Part II—we know from the articles, the quotes, the program notes—is an evocation of Persephone’s return to the underworld, but juxtaposed on top of that is the story of Arachne, the spiderwoman. The stage is webbed with wires, from which hang a video screen and other electrical stuff. A small blond woman, Dana Casperson, her naked torso emerging from a bustled skirt, wanders under the wires reciting a surrealist account of her burrowings up and down through dirt. This becomes increasingly grotesque, a banshee mad scene that has her on all fours, screaming, heaving, digging. Eventually, Spidergirl is joined by the rest of the company, who are dressed like her in bustled skirts. These are “the ranks of the dead” and the zeitgeist is established by a guy who whines a series of complaints, each prefaced with the realization that: “I’m fuckin’ dead, man” and ending with a vicious threat, like “I’m gonna chop your head off and fuck you in the neckhole.” It’s that grad student again—à la Tarantino! Eventually we come to the requisite Forsythe set-piece, and the dancers began to swoop kaleidoscopically, making waves of symmetry, skirts wheeling as in the final section of Balanchine’s Vienna Waltzes. For a moment, Forsythe has stopped with intellectual postures and is actually touching the medium. He’s communicating not through gaps and absence, but through pulse and presence. And what does he show us? The same old punchline: the lockstep of Nothingness.

As I noted earlier, Ballett Frankfurt does not gleam in Forsythe’s choreography. Though it’s been ten years since I last saw this troupe, I was caught short by its motley look, the women with their faulty turnout and sickled feet, the men somewhat grungy, and puffed up in false bravado, not a virtuoso in the group. The fans of Forsythe write incessantly of the strength and classicism of this company, but Forsythe should get his nose out of Derrida and start tending his tendus. First position might be a good place to start. These dancers were only a little less shabby than their compatriots who came to Lincoln Center last summer, the Hamburg Ballet. Led by John Neumeier—like Forsythe, another expatriate American—the Hamburg dancers had legs and feet like string cheese, weak and imprecise. But then, all that lunging, leaping, and weeping in the mountains of Mahler (Neumeier’s obsession), all those transfigurations, not to mention cowbells, have left them all milked out with no place to go.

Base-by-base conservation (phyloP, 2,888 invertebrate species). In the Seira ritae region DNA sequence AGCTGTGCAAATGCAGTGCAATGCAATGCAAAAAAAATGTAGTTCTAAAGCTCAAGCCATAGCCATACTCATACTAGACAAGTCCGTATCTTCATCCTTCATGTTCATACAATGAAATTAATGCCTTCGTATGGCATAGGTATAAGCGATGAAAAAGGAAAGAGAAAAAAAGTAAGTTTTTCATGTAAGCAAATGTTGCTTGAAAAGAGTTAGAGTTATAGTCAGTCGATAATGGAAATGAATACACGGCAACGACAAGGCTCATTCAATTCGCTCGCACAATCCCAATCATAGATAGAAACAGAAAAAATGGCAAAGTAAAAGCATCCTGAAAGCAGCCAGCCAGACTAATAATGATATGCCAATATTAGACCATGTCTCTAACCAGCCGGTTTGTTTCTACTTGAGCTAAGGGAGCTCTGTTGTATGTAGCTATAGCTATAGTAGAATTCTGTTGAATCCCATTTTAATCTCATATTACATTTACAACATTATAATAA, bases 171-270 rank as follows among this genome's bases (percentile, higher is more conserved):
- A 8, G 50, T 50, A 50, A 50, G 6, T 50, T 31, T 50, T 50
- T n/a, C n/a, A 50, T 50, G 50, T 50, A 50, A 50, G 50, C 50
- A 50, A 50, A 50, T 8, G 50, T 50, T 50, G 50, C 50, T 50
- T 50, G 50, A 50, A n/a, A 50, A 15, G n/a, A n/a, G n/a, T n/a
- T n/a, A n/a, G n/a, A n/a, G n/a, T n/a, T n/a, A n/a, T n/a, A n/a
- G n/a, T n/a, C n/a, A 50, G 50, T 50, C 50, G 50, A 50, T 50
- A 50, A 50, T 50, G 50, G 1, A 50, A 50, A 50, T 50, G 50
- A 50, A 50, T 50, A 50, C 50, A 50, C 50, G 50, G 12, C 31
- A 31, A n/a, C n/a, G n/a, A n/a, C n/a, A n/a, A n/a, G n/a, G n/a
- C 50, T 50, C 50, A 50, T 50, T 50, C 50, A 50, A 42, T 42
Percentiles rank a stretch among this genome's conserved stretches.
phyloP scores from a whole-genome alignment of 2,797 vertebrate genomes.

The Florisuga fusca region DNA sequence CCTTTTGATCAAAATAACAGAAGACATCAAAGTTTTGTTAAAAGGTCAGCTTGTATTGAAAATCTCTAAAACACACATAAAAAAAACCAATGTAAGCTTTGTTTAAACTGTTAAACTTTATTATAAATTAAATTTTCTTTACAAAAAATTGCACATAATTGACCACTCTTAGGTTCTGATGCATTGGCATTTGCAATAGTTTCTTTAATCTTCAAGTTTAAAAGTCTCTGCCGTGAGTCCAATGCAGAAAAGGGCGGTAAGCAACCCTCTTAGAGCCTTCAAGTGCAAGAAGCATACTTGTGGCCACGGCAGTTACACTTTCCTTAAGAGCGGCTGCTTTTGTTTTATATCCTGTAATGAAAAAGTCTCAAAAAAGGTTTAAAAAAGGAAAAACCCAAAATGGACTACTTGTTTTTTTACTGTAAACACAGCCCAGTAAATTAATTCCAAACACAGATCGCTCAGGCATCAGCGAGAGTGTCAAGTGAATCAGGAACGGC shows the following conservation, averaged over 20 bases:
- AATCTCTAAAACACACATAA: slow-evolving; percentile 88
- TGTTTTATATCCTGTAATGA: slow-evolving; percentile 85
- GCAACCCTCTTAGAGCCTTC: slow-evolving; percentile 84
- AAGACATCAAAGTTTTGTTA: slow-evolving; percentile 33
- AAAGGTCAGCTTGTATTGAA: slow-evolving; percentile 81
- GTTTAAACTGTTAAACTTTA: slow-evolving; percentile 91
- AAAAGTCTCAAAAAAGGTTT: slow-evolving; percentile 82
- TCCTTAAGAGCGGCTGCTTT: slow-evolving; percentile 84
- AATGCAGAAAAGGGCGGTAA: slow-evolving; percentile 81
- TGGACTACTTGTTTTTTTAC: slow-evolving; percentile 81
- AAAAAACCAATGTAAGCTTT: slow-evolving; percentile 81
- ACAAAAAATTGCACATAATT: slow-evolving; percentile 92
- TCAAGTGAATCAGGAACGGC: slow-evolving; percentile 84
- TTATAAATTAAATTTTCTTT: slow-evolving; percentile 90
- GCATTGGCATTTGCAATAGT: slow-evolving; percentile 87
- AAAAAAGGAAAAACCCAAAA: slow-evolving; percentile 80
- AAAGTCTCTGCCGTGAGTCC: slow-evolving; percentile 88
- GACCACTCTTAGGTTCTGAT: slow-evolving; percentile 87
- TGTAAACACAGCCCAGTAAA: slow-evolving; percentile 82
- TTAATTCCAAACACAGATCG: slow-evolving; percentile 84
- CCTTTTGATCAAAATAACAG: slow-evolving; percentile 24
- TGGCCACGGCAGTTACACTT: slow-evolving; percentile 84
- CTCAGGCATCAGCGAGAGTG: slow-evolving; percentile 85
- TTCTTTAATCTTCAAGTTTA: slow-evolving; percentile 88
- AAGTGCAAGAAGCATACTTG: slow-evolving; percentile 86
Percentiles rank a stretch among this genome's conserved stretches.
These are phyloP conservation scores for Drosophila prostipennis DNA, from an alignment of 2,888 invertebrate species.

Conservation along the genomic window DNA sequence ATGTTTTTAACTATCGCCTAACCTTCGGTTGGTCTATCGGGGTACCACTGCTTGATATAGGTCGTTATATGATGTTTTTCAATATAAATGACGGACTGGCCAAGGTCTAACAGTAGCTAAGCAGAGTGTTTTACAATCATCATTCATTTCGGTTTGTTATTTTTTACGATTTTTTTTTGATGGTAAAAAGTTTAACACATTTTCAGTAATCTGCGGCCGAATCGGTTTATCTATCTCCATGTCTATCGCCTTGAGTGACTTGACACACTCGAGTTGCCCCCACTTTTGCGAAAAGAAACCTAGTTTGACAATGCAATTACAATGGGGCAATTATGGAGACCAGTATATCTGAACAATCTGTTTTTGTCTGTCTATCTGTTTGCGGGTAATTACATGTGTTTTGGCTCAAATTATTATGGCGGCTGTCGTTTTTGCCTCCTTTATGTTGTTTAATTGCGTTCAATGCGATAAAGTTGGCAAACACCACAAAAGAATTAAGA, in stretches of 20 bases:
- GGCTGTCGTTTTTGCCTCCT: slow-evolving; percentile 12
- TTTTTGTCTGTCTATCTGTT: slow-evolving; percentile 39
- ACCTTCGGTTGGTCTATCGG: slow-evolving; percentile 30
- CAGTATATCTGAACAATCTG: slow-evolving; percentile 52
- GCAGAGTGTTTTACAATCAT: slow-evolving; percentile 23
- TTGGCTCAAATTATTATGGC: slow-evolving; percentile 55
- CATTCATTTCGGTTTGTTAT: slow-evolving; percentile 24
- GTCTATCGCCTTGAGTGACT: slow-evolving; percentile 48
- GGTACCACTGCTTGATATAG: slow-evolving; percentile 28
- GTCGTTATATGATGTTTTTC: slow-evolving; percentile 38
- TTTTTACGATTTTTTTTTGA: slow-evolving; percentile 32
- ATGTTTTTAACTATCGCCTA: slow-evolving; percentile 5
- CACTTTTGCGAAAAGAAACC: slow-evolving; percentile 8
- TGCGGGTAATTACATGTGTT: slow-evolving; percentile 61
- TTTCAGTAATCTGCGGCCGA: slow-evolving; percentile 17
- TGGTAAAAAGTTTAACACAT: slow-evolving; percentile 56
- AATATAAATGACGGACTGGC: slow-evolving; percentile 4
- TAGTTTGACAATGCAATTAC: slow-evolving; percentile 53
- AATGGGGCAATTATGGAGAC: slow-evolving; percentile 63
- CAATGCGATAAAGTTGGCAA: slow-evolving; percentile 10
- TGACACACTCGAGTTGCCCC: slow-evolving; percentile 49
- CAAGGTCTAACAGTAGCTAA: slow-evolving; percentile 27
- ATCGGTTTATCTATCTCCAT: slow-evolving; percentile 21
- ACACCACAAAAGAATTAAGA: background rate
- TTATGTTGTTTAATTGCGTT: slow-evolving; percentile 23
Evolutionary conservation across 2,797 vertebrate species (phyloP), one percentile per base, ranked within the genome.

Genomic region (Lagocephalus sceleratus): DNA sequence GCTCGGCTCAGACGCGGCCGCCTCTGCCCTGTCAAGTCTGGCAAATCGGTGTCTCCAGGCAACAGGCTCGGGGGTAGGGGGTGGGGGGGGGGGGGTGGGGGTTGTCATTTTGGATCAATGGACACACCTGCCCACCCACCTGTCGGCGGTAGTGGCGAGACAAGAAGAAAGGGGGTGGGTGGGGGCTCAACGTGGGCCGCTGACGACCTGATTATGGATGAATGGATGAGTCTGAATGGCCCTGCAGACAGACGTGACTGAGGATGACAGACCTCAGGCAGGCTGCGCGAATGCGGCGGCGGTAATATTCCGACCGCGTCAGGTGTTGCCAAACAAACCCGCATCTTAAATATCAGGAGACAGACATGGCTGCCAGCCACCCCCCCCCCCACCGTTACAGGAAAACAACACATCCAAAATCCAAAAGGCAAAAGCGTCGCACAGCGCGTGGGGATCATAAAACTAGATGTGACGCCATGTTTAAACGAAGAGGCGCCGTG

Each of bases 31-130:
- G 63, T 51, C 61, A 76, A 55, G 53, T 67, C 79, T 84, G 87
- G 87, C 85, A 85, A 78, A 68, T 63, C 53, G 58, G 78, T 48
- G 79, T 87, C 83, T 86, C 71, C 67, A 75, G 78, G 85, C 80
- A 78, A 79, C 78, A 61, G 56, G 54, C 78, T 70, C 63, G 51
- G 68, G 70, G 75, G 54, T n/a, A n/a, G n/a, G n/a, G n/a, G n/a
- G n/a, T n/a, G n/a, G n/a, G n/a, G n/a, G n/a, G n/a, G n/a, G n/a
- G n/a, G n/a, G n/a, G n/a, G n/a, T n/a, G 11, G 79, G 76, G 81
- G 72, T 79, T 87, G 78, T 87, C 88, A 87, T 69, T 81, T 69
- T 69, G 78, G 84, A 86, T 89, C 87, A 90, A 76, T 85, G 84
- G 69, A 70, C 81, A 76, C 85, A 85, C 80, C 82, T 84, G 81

Both Forsythe and Neumeier are pretentious as hell—it’s a prerequisite for working in Europe—but at least with Forsythe there’s a theatrical intelligence. His enchainments may be meaningless, but he knows how to section and organize a work so you can later think something has happened—he juggles his empty synapses with flair. Neumeier, a modern dancer who wormed his way into ballet, makes flat dances that are all heavy plastique and thick flow, folk treacle “from the hills of Old Serbia” (as one astute friend put it), mornings on the autobahn, evenings on the Rhine. It’s as if he thinks all you need to do is add toe shoes and the dance becomes classical. Yet there’s no liftedness in Neumeier, no celestial sense of the vertical. And there’s virtually no footwork beyond bourrées and a bit of woodcut heel-toe (Neumeier is Forsythe’s fate-worse-than-death.)

Speaking of wood, Neumeier has a bad habit of planting men onstage, dumbly, like trees, or, perhaps, The Forest Primeval. There’s a brutish homoeroticism in Neumeier’s work that you’re not sure he’s aware of. In his ballets, the men never look at the women. Even in a pas de deux, eyes don’t meet. In fact, in one of his Mahler ballets Neumeier made a pas de deux in which the couple dances with their backs to each other. But you should see the brio of his group dances for guys (soldiers, goatherds, whatever)—suddenly it’s summer with Ted Shawn at Jacob’s Pillow. The Neumeier ballet that had its New York premiere during American Ballet Theatre’s fall season at City Center, Spring and Fall, was about as bad as a Neumeier ballet gets (my notebook: “2 guys begin section 2, bumping chests in air”) and a little too reminiscent of Antony Tudor’s achingly autumnal Leaves are Fading, also set to Dvorak, and premiered by ABT back in 1975. But then if Neumeier’s got anything, it’s gall. Last summer, the Hamburg Ballet brought a work called Bernstein Dances to the State Theater, the very stage where Jerome Robbins, Bernstein’s longtime collaborator, premiered so many dances to the same Bernstein scores. I see in my notebooks I covered eight pages with description, i.e. “LBfigure [Bernstein] goes backwards on back of crawling dancer—mimes piano playing.” The student days?